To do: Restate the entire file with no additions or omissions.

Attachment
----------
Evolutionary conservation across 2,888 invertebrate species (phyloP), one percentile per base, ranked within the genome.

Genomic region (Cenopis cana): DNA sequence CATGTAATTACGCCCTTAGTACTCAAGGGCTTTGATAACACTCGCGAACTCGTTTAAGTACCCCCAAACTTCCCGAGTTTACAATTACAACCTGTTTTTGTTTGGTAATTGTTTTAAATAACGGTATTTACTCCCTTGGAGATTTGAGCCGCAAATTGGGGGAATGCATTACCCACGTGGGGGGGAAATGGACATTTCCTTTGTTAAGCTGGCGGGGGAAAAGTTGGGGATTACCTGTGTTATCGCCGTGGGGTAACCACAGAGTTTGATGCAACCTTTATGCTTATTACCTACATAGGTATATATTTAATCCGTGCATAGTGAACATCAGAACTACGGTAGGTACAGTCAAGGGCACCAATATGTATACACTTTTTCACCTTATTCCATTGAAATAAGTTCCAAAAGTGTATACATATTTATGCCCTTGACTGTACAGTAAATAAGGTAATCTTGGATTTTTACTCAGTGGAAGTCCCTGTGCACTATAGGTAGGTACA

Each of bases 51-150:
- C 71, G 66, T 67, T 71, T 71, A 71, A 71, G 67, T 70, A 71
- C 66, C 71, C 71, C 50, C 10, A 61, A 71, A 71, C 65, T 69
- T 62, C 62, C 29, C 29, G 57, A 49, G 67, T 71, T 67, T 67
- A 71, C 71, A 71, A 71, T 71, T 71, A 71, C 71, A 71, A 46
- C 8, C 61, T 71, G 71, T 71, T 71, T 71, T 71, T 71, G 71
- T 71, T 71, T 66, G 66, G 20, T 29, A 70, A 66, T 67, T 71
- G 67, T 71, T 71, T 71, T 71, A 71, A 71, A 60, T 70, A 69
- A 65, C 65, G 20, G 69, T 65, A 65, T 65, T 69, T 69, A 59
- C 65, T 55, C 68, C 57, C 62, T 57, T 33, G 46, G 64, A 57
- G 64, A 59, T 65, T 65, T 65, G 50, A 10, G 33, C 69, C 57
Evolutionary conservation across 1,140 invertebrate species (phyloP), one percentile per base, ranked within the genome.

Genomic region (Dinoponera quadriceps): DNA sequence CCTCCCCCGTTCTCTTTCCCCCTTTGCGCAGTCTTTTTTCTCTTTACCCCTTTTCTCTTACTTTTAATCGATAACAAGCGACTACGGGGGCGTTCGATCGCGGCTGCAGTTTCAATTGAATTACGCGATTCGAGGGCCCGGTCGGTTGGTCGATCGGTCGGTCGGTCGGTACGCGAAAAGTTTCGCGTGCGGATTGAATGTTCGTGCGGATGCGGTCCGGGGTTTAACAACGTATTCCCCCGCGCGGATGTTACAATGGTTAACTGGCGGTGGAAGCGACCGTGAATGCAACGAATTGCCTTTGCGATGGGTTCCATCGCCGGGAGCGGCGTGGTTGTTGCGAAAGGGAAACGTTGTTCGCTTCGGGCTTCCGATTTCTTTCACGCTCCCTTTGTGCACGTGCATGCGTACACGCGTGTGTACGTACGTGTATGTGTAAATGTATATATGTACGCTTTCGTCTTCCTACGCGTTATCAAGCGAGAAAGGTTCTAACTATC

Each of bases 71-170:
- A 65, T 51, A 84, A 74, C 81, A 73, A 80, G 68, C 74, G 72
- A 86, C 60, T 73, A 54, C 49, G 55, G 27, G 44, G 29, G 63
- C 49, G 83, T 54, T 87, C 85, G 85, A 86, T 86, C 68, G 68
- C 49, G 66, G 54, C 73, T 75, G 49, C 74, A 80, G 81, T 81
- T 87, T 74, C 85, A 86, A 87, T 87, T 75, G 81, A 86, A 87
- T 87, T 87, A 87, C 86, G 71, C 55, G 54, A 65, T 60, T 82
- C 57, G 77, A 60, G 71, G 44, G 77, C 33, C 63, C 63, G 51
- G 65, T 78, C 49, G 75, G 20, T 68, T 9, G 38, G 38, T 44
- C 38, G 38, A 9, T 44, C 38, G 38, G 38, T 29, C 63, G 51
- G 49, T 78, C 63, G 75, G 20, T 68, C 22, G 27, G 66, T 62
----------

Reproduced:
Evolutionary conservation across 2,888 invertebrate species (phyloP), one percentile per base, ranked within the genome.

Genomic region (Cenopis cana): DNA sequence CATGTAATTACGCCCTTAGTACTCAAGGGCTTTGATAACACTCGCGAACTCGTTTAAGTACCCCCAAACTTCCCGAGTTTACAATTACAACCTGTTTTTGTTTGGTAATTGTTTTAAATAACGGTATTTACTCCCTTGGAGATTTGAGCCGCAAATTGGGGGAATGCATTACCCACGTGGGGGGGAAATGGACATTTCCTTTGTTAAGCTGGCGGGGGAAAAGTTGGGGATTACCTGTGTTATCGCCGTGGGGTAACCACAGAGTTTGATGCAACCTTTATGCTTATTACCTACATAGGTATATATTTAATCCGTGCATAGTGAACATCAGAACTACGGTAGGTACAGTCAAGGGCACCAATATGTATACACTTTTTCACCTTATTCCATTGAAATAAGTTCCAAAAGTGTATACATATTTATGCCCTTGACTGTACAGTAAATAAGGTAATCTTGGATTTTTACTCAGTGGAAGTCCCTGTGCACTATAGGTAGGTACA

Each of bases 51-150:
- C 71, G 66, T 67, T 71, T 71, A 71, A 71, G 67, T 70, A 71
- C 66, C 71, C 71, C 50, C 10, A 61, A 71, A 71, C 65, T 69
- T 62, C 62, C 29, C 29, G 57, A 49, G 67, T 71, T 67, T 67
- A 71, C 71, A 71, A 71, T 71, T 71, A 71, C 71, A 71, A 46
- C 8, C 61, T 71, G 71, T 71, T 71, T 71, T 71, T 71, G 71
- T 71, T 71, T 66, G 66, G 20, T 29, A 70, A 66, T 67, T 71
- G 67, T 71, T 71, T 71, T 71, A 71, A 71, A 60, T 70, A 69
- A 65, C 65, G 20, G 69, T 65, A 65, T 65, T 69, T 69, A 59
- C 65, T 55, C 68, C 57, C 62, T 57, T 33, G 46, G 64, A 57
- G 64, A 59, T 65, T 65, T 65, G 50, A 10, G 33, C 69, C 57
Evolutionary conservation across 1,140 invertebrate species (phyloP), one percentile per base, ranked within the genome.

Genomic region (Dinoponera quadriceps): DNA sequence CCTCCCCCGTTCTCTTTCCCCCTTTGCGCAGTCTTTTTTCTCTTTACCCCTTTTCTCTTACTTTTAATCGATAACAAGCGACTACGGGGGCGTTCGATCGCGGCTGCAGTTTCAATTGAATTACGCGATTCGAGGGCCCGGTCGGTTGGTCGATCGGTCGGTCGGTCGGTACGCGAAAAGTTTCGCGTGCGGATTGAATGTTCGTGCGGATGCGGTCCGGGGTTTAACAACGTATTCCCCCGCGCGGATGTTACAATGGTTAACTGGCGGTGGAAGCGACCGTGAATGCAACGAATTGCCTTTGCGATGGGTTCCATCGCCGGGAGCGGCGTGGTTGTTGCGAAAGGGAAACGTTGTTCGCTTCGGGCTTCCGATTTCTTTCACGCTCCCTTTGTGCACGTGCATGCGTACACGCGTGTGTACGTACGTGTATGTGTAAATGTATATATGTACGCTTTCGTCTTCCTACGCGTTATCAAGCGAGAAAGGTTCTAACTATC

Each of bases 71-170:
- A 65, T 51, A 84, A 74, C 81, A 73, A 80, G 68, C 74, G 72
- A 86, C 60, T 73, A 54, C 49, G 55, G 27, G 44, G 29, G 63
- C 49, G 83, T 54, T 87, C 85, G 85, A 86, T 86, C 68, G 68
- C 49, G 66, G 54, C 73, T 75, G 49, C 74, A 80, G 81, T 81
- T 87, T 74, C 85, A 86, A 87, T 87, T 75, G 81, A 86, A 87
- T 87, T 87, A 87, C 86, G 71, C 55, G 54, A 65, T 60, T 82
- C 57, G 77, A 60, G 71, G 44, G 77, C 33, C 63, C 63, G 51
- G 65, T 78, C 49, G 75, G 20, T 68, T 9, G 38, G 38, T 44
- C 38, G 38, A 9, T 44, C 38, G 38, G 38, T 29, C 63, G 51
- G 49, T 78, C 63, G 75, G 20, T 68, C 22, G 27, G 66, T 62